Instead of complaining and in contrast to Cherry’s opinion, Oilers coach Todd McLellan suggested that this is a situation that McDavid has to fight his way out of. McLellan told reporters:
I’ve yet to hear from any superstars who have easy nights. Connor has to get used to that. There is tight checking all over the place. In my opinion it’s an honour when a team focuses on you and tries to shut you down individually. He’ll have the next 15 years to deal with it because he’s that talented.
Like McDavid, Sidney Crosby has seen his fair share of this type of defense against him. It can be argued that the NHL hasn’t done a lot to protect Crosby. He’s been one of, if not the, biggest stars in the NHL over the past decade and he’s had a number of injury issues, some due to players taking liberties.
The NHL’s Involvement
The hit that Kadri laid on Daniel Sedin was ruled not to be in violation of any NHL rules. Kadri will not face disciplinary action. Should it matter?
Should referees and the NHL have a different set of standards when it comes to making sure their biggest draws, highest money-makers and biggest stars are not knocked out of games because players are taking that one extra shot they wouldn’t take on an average NHL’er?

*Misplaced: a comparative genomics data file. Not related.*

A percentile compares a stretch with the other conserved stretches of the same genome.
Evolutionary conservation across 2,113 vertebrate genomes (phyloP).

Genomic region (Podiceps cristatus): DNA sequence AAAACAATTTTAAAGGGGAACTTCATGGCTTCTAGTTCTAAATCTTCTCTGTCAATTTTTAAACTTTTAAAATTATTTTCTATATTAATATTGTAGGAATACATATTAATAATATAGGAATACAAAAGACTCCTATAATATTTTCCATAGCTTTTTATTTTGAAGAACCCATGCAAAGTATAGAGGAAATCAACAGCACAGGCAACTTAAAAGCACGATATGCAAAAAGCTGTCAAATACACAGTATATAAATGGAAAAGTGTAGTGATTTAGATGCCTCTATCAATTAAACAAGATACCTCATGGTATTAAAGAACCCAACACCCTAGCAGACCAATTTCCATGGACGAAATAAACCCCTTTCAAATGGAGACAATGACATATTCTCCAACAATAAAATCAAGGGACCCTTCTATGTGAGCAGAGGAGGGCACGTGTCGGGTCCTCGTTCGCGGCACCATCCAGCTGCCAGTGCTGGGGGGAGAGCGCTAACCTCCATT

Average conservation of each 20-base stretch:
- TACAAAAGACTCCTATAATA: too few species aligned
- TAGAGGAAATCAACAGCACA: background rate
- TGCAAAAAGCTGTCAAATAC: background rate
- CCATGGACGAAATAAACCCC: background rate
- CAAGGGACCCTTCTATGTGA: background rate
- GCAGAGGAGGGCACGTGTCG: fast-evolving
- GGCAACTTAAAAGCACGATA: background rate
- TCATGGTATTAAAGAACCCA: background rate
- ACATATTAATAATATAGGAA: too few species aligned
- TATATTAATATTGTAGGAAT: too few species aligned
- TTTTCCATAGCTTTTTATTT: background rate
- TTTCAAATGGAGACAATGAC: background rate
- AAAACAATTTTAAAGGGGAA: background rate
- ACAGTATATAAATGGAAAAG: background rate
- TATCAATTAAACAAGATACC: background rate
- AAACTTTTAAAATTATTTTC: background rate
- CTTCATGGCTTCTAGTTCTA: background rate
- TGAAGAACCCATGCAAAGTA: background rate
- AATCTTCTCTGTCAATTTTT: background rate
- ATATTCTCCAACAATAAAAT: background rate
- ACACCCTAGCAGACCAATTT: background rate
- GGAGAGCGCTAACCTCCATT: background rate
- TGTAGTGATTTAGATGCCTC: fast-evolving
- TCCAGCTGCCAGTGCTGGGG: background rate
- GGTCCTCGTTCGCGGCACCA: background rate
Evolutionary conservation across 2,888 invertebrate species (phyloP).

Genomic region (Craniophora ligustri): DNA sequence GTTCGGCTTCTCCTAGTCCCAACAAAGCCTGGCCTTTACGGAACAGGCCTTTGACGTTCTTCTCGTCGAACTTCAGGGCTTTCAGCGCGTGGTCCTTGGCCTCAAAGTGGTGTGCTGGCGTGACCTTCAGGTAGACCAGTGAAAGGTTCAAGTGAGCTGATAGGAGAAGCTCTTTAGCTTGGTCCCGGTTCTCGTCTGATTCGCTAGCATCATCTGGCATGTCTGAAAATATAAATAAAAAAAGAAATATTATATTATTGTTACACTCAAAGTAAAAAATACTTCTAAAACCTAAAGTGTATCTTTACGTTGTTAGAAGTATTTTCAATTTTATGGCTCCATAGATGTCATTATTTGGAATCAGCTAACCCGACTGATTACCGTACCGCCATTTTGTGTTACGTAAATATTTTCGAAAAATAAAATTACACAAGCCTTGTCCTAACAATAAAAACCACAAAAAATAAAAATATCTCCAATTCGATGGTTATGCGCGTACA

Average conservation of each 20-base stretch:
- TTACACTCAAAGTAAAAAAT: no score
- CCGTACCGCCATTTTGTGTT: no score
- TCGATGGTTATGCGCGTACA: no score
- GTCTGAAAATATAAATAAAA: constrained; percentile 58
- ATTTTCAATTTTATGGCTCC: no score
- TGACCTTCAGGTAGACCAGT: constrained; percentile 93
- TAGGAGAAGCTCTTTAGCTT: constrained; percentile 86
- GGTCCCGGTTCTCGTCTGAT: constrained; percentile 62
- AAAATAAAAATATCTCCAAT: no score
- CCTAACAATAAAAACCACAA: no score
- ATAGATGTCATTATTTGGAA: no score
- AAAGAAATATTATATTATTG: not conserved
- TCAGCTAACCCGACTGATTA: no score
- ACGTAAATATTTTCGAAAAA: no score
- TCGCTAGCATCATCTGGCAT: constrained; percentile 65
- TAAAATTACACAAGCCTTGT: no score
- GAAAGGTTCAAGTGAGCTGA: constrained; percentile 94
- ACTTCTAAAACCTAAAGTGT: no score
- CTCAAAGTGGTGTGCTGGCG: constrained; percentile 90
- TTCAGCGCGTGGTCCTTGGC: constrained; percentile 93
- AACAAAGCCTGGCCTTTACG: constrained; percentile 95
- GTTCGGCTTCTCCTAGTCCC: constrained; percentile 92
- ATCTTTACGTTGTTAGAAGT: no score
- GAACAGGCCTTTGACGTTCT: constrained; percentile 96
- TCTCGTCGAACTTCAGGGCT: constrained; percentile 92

So too, should the Oilers ensure that players like Kadri aren’t taking this kind of action against McDavid? Should players like Lucic, Darnell Nurse, Patrick Maroon, Eric Gryba or Zack Kassian step in take care of the particular player before the situation escalates like it did in Toronto? Should the referees be a bit more lenient when a player stands up for his superstar teammate?
McLean argues that taking the penalty might cause the Oilers to lose a game that is important to win. He very well could be correct. I’d argue that perhaps not stepping in and perhaps taking the penalty let Kadri off the hook. It was Kadri playing the way he did that cost Edmonton the game.
Pittsburgh Versus Edmonton
There is going to be a lot of star power in the Oilers versus Penguins game on Tuesday. Of course, everyone will be watching the McDavid and Crosby contest. What kind of game will fans see?